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Mayor Mick Ireland argued against changing course. "Now we're gonna throw them under the bus and say, 'We didn't really mean that. Thanks for the time, but we have a better idea,'" he said. "I don't like that."
Still more dissent came from Derek Johnson, who said he believes a total ban would impose a hardship on visitors. He said he believes retailers are headed toward some sort of solution to providing plastic bags on their own.
New backcountry cabin takes shape
BERTHOUD PASS, Colo. - In truth, the old Second Creek cabin affords little more separation from the elements than a good North Face tent. The new cabin near Berthoud Pass should do better.
The old cabin was built by volunteers in 1958. An A-frame with 23 square metres, it had just three layers of plywood on the ground serving as flooring. The walls are tree poles leaned up against a center log and then wired together, the poles then covered by plywood and asphalt sheeting. Every expense was spared.
For all its primitiveness, it has always been a popular attraction, winter and summer. Location can be everything. It's just a mile off Highway 40. Downtown Denver is 80 kilomtres away, Winter Park another half-dozen hairpin turns down the valley. At 3,500 metres, the cabin is just two rumples away from the Continental Divide.
In the 1990s, Andy Miller and other local backcountry skiers began taking steps to deliver a better cabin, along the lines of those built by the 10 th Mount ain Division between Aspen and Vail.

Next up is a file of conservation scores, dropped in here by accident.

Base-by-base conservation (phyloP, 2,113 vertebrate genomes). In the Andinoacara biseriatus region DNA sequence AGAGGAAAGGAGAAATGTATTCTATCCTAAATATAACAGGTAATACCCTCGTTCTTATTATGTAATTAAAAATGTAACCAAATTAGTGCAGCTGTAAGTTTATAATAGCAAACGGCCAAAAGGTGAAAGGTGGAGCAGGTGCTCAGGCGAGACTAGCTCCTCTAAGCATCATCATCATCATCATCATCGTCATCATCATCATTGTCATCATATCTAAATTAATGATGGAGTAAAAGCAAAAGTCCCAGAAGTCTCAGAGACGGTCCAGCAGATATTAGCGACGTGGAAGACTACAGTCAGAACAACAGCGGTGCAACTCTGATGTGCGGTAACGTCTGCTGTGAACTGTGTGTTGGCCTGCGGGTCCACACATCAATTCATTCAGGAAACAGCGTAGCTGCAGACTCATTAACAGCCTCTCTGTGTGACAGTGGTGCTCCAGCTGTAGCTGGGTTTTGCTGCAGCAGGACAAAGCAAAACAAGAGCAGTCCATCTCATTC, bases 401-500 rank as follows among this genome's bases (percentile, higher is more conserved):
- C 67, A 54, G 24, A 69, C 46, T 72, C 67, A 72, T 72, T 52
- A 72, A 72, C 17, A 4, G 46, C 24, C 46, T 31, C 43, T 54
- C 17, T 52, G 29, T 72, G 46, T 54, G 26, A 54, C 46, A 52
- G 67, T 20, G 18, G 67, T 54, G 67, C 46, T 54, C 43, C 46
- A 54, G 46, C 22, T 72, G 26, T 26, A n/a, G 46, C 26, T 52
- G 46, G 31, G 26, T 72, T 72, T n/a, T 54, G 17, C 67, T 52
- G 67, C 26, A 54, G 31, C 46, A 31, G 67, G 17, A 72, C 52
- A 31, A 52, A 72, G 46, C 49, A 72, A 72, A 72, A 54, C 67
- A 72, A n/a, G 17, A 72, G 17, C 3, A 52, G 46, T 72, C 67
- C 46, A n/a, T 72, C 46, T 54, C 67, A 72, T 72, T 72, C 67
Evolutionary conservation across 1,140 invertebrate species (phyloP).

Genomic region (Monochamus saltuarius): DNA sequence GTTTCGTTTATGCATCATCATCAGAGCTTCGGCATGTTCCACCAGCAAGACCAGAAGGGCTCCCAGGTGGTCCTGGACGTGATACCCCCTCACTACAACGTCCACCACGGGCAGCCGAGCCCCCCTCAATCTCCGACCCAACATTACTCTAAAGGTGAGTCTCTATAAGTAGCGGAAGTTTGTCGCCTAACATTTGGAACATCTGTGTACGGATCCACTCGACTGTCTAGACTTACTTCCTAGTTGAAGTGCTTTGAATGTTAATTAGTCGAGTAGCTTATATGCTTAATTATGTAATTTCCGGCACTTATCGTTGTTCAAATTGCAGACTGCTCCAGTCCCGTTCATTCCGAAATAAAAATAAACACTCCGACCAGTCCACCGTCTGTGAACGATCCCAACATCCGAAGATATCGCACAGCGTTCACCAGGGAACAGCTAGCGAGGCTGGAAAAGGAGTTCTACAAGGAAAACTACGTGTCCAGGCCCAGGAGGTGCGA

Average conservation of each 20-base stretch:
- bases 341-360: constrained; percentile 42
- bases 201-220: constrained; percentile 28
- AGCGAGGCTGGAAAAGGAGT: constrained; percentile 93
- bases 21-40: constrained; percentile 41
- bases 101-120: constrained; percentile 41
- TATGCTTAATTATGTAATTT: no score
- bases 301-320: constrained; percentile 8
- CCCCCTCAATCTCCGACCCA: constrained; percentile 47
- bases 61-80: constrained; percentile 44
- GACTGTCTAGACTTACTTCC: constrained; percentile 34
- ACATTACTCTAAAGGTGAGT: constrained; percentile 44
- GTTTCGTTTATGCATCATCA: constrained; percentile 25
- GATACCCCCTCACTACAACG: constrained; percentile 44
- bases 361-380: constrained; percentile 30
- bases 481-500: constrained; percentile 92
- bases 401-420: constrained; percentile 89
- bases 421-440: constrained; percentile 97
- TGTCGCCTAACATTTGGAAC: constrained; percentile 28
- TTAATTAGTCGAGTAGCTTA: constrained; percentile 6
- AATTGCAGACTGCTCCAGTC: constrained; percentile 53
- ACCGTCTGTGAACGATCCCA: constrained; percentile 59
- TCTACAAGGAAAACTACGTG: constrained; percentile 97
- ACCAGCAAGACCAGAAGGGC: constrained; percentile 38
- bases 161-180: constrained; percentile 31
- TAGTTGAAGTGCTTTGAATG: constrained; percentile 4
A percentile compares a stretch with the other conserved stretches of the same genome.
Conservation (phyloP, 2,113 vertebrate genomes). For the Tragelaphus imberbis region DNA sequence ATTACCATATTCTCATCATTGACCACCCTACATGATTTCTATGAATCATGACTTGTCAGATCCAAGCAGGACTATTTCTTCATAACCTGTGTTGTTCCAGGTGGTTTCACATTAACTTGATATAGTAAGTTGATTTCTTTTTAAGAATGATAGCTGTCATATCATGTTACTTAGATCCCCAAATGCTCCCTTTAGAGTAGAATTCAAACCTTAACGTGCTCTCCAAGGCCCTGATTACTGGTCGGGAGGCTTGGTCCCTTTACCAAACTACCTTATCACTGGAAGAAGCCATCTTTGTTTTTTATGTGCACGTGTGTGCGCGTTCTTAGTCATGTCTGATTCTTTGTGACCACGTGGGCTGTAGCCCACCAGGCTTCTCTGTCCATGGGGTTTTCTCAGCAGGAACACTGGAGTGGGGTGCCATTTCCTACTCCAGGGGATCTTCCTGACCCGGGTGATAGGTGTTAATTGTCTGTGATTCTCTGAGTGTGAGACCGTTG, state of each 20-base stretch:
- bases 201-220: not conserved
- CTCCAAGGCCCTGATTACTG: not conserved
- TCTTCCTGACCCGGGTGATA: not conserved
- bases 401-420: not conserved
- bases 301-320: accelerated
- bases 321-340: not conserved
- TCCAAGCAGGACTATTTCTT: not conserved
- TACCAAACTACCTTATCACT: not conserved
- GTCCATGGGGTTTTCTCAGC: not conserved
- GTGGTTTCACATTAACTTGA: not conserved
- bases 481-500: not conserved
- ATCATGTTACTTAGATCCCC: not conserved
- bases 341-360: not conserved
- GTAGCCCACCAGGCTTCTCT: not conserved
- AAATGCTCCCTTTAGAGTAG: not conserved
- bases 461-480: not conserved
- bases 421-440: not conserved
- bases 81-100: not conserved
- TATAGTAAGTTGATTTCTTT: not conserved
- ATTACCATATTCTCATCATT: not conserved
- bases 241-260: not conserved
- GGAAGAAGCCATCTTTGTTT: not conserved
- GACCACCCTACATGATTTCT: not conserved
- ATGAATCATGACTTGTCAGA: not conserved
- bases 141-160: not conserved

"It's astounding it stood for 53 years, because there really wasn't all that much to it," he says.
Miller's group got permission in 2001 from the U.S. Forest Service to build a new hut. More difficult yet was raising the money.
The $220,000 in hand was good enough to start the 156-square metres cabin, not finish it. Nonetheless, it is expected to be ready by Christmas 2012.
A pellet-burning stove will be installed, along with a thermostat. "People have a tendency to keep stuffing wood stoves," Miller observes.
The new hut will also have solar collectors, and it was designed to milk a maximum amount of passive solar. It will sleep 16, plus 4 volunteers
And there will be two toilets, designed to compost, even in the thin, often frigid air found just below tree line. It may not be the complete answer, but Miller expects far fewer wads of toilet paper littering the landscape after spring snowmelt once the new toilets become available to day skiers in the Second Creek bowl.